Jennifer Coyle has literally worn her love of Spider-Man for much of her adolescent and adult life â€“ she went so far as to paint a huge Spidey on the back of her motorcycle jacket in her days growing up in Rolling Hills and at Cal State Long Beach.
Today, she paints the web-slinger on a much broader canvas â€“ as one of the directors on “The Spectacular Spider-Man,” CW4Kids’ hit Saturday morning television series. Coyle’s second episode of the series’ first season — “Group Therapy” â€“ premiered this past Saturday.
Coyle got her start in the animation industry as a storyboard artist on on television series like “Men in Black,” “What’s New, Scooby-Doo?” “Tom and Jerry Tales,” “As Told By Ginger,” “King of the Hill” and on both “The Wild Thornberries” series and film. She also storyboarded on the “Hellboy” animated films, which brought her to the attention of “The Spectacular Spider-Man” producer/supervising director Victor Cook.
She moved up to the director’s chair on “Slacker Cats” and the direct-to-DVD “Scooby-Doo, Pirates Ahoy!” before taking the helm on Spider-Man episodes. She is also directing on “The Good Family” this summer.
Coyle stole a few moments from the busy Spider-Man production schedule â€“ she’s completing her fourth episode for season two â€“ to discuss the unveiling of The Sinister Six in the all-new episode, “Group Therapy.”
Question: It’s hard enough bringing one villain to full-blown animated life in an episode. How did you approach positioning six on-screen?
Jennifer Coyle: Well, all things being equal, six is tougher than one â€“ but it does make it interesting. When you’re doing fight scenes with that many characters, you really need to focus on the choreography. You have to make sure the action stays clear, quick and interesting, and you have to focus on moments to highlight each of the characters.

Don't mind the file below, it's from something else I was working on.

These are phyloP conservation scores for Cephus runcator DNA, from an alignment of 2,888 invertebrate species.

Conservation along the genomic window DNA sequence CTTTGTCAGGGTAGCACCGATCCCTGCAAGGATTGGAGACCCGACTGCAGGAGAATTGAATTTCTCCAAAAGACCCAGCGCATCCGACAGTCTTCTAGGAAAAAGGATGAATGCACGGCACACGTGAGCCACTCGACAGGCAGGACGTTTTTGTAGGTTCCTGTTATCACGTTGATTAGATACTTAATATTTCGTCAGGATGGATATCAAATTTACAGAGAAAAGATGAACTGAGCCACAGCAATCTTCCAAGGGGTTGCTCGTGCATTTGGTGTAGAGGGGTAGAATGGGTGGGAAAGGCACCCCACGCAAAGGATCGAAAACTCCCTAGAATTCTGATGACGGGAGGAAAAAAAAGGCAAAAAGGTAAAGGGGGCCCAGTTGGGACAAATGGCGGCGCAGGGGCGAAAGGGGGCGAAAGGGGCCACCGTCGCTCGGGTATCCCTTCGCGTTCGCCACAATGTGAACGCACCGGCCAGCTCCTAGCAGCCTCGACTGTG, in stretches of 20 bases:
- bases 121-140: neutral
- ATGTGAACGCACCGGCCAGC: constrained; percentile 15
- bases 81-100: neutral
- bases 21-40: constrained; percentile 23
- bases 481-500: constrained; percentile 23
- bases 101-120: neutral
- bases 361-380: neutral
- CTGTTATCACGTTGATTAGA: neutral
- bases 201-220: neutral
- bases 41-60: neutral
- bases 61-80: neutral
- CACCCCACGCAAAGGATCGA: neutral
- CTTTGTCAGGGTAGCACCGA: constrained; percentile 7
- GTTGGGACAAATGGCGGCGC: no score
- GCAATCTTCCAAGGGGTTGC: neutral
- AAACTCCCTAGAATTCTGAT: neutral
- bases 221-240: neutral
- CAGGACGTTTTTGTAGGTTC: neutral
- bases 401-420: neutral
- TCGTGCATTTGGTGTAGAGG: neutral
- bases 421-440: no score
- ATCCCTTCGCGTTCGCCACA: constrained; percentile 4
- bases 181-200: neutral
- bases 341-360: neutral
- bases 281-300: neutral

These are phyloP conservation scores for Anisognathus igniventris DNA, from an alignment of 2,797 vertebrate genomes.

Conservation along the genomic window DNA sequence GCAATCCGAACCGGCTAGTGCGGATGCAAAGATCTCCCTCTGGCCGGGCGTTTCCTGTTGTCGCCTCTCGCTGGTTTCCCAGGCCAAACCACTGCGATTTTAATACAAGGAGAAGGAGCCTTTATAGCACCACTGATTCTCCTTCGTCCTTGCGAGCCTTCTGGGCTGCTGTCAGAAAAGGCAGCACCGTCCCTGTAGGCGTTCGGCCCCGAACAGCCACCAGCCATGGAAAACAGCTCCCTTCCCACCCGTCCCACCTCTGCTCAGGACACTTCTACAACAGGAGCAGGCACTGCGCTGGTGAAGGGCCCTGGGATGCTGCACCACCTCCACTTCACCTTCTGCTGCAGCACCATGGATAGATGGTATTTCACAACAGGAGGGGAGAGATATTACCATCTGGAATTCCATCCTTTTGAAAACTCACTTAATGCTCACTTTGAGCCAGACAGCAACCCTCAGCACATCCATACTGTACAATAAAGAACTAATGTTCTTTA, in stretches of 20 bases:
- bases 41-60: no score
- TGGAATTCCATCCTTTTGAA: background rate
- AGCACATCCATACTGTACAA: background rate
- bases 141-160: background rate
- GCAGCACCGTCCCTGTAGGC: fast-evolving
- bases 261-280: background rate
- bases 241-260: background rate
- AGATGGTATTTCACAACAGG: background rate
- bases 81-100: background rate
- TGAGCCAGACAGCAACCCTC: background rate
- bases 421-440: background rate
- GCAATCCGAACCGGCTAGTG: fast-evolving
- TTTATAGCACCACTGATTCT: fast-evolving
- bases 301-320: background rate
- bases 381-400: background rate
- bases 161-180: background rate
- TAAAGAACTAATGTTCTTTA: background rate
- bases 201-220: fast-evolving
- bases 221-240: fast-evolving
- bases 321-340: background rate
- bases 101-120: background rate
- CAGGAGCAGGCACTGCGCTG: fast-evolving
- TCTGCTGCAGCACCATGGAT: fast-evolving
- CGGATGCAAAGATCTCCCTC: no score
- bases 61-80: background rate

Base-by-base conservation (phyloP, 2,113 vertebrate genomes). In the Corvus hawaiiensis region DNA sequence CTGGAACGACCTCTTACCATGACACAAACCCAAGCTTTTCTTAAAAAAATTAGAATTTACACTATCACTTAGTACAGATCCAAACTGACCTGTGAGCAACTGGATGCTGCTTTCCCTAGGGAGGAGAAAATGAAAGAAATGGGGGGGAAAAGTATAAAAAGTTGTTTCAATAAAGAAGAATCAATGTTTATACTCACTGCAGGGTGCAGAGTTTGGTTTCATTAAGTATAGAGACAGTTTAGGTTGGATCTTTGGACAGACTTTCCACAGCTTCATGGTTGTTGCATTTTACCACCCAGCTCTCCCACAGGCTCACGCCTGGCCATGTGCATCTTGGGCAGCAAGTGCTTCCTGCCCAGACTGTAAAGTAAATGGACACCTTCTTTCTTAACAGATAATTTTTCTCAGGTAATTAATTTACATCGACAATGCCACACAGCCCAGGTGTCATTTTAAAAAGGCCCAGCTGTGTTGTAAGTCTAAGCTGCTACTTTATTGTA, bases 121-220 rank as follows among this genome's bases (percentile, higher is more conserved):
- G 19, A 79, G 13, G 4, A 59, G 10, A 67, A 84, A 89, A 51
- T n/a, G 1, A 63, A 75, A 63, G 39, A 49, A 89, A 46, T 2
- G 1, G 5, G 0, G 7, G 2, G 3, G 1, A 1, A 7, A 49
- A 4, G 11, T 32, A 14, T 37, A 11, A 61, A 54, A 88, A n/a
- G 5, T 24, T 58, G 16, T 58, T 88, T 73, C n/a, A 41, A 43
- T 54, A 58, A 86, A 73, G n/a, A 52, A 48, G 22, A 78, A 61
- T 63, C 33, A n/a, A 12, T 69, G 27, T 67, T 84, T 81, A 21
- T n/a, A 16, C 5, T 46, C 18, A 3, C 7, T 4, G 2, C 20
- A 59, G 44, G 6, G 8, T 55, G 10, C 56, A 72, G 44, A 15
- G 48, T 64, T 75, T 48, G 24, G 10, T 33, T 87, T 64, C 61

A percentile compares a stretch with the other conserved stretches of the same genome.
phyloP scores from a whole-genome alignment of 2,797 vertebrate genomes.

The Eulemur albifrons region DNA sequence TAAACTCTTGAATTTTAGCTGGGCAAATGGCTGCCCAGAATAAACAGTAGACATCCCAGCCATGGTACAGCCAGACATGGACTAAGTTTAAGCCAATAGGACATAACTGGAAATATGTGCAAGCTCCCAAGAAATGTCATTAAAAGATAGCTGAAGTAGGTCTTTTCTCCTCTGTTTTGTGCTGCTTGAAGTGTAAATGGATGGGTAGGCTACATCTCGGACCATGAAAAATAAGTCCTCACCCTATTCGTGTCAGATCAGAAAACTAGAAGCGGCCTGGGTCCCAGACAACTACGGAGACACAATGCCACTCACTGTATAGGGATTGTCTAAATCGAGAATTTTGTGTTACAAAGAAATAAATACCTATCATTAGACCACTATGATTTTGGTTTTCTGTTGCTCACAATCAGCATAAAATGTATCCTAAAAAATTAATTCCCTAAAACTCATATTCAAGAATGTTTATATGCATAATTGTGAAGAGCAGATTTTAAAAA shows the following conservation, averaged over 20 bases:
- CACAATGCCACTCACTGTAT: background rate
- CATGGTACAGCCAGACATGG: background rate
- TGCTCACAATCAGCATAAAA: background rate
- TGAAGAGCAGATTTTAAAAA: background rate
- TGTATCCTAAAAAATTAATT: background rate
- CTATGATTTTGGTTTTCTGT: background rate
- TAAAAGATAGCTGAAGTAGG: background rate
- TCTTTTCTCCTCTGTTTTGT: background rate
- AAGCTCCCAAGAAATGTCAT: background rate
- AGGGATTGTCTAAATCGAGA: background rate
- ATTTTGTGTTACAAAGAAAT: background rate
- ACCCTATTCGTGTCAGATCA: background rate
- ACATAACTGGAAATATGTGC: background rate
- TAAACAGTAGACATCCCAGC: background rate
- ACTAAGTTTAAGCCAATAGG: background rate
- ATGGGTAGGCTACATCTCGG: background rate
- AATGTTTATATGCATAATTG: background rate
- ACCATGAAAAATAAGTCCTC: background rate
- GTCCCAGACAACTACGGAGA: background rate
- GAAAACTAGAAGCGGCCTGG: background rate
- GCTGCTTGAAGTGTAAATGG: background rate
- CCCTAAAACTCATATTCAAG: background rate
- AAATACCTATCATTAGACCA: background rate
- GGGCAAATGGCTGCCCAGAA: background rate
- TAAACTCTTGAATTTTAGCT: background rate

Question: Without offering any crucial spoilers, is there a scene or moment in the episode that you’re particularly proud of?
Jennifer Coyle: I thought our big action sequences really utilized the environments well â€“ in both Times Square and in Central Park. Those two environments gave us plenty of room to work, and allowed us to get very cinematic in the direction. We were able to incorporate a lot of iconic looks, like the big screen in Times Square and a bridge in Central Park â€“ and really use them within the action.
All six of those villains are really spectacular in their own way â€“ and using those locations gave us enough room to show what they do best. Vulture can fly, Doc Ock can move freely with those great arms, Rhino can use his full strength — he actually punches a hole in the bridge. Every villain gets to do something that they do best, and Spider-Man has the space to do his thing and turn it on them.
With Spider-Man, it’s a constant struggle to keep raising the bar on his action sequences â€“ he has to be honest to his character, and you can’t have him just talking and making jokes. The action has to top what you’ve done before. But with those locations and all six of the villains, we were able to amp it up.
Question: All of these villains have appeared in previous episodes. Did the lack of normally-required exposition allow more freedom for a fairly action-packed episode?
Jennifer Coyle: We didn’t have to spend any time at all â€“ you know who they are and what they want, and that they’re going to cause trouble. It was exciting on a number of levels â€“ because it’s the first time they’re all together, and because it sets the groundwork for a lot of the episodes in the future.
Question: In directing “Reactions,” you introduced Doc Ock to the series â€“ and now you set the tone for many future episodes by revealing Doc Ock as the leader of The Sinister Six. What attracts you to Doc Ock?
Jennifer Coyle: Oh how I love him. Every director is only as good as their artists â€“ we don’t do these shows by ourselves â€“ and I had some stellar board talent on the “Group Therapy” episode in Kevin Altieri and Joaquim Dos Santos. They deserve a lot of the credit for bringing Doc Ock to life.